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When choosing a compressor, the size of the compressor is very important. In order for your machines to operate at their optimal capacity, you need to consider the required amount of compressed air and operating pressure. Another big choice you have to make concerns the type of compressor and here, we will take a look at the two most popular ones: piston and screw compressors. Depending on what your business’ needs are, one of these will be significantly better than the other.
The first question you have to ask yourself when designing your compressor setup is how much compressed air you need at the supply point. In case your system has multiple supply points, it is necessary to consider how the individual system components will work. Especially whether they are going to alternate in operation or if they will all be running at once. If you find the right balance in operation, you will be able to estimate your overall air requirements.
When talking about compressor air requirements, we typically use the term air flow or Free Air Delivery (FAD). Depending on your location, FAD can be measured in liters per second (l/s), cubic feet per minute (cfm) or cubic meters per hour (m3/h). When you want to supply enough air to a specific application, it is important to think about the air flow (CFM) needed at a specific pressure (PSI) required for the process to work properly. You will find more on the pressure in the second part.
In order to find out what your total flow should be, you could take a look at the datasheets of the equipment that uses the air and take a look at what FAD they require. A better way though is to perform an audit of your compressed air system. This can be done by a company sales professional. The compressor’s size has a big impact on its efficiency and longevity, undersizing it will result in pressure drops and in some cases even prevent the compressor from performing a task. Oversizing it, on the other hand, can lead to future mechanical issues and potential failure of the compressor altogether.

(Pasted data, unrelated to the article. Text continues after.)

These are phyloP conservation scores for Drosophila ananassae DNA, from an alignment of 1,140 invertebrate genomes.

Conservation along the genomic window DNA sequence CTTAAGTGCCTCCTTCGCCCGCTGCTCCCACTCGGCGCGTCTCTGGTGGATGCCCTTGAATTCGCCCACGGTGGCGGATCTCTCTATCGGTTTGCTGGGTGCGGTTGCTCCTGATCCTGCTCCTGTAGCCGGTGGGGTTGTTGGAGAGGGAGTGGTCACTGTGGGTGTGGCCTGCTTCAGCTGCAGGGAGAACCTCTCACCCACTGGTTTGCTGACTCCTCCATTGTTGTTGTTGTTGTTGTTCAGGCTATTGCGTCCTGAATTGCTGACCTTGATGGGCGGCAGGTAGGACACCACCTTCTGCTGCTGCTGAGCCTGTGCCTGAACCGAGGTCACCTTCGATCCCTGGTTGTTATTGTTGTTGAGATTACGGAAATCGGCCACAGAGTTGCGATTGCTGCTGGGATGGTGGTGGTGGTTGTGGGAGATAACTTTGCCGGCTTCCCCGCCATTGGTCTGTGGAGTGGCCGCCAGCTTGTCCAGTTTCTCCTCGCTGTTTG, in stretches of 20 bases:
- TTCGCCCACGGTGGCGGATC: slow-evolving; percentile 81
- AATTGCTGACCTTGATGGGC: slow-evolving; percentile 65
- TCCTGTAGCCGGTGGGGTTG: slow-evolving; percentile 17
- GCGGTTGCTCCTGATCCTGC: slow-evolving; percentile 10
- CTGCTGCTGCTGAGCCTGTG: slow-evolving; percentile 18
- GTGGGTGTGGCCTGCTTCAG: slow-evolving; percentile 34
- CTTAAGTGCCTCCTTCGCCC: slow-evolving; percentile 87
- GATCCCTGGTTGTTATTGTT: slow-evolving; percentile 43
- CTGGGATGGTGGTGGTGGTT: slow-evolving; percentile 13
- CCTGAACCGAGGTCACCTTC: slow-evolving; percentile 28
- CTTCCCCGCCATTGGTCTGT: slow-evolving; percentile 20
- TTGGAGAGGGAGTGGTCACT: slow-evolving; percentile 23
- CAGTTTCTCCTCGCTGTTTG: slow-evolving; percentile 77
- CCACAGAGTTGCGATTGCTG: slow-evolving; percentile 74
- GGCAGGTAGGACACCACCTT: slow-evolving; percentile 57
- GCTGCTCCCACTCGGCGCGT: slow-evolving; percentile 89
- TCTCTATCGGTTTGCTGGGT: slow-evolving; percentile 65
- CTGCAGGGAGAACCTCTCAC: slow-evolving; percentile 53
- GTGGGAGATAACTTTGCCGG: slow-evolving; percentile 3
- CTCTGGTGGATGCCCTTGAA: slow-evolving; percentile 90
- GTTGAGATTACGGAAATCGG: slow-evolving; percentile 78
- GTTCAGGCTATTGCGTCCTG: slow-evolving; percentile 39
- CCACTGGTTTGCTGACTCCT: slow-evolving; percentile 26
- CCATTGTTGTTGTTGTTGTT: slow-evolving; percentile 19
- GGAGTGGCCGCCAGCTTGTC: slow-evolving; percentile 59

Not all equipment operates at the same operating pressure, so it is necessary to find out which one in your system requires the highest operating pressure and then determine the working pressure of the compressor accordingly. Pressure is usually measured in pounds per square inch (psi) or bar (the metric measure of pressure). The working pressure of the compressor should usually be 1-2 bars higher than what you actually need in your setup because it is necessary to account for the pressure drops in the drying equipment, filters and piping further down the compressed air system. To give you an idea on what are considered low and high-pressure compressors, low-pressure ones are capable of supplying air at a pressure of 4-13 bars, while high-pressure ones are capable of putting out air at pressures up to 400 bar (sometimes even higher).
When buying a compressor, it is easy to be overwhelmed by the number of compressor types there are, but you will likely be best off with either a piston or a screw compressor. Of those two types, the one you should actually choose depends on your workload and the consumption characteristics of your tools. For applications with short-time (discontinuous) consumption of compressed air, for example, tire services and packing machines, a piston compressor is the best choice. In operations with a continuous need of compressed air, a screw compressor is necessary. If your system needs a continuous supply of compressed air with irregular consumption, you should consider a screw compressor with a variable speed drive. Let us take a closer look at the two types and the main advantages and disadvantages of both technologies here.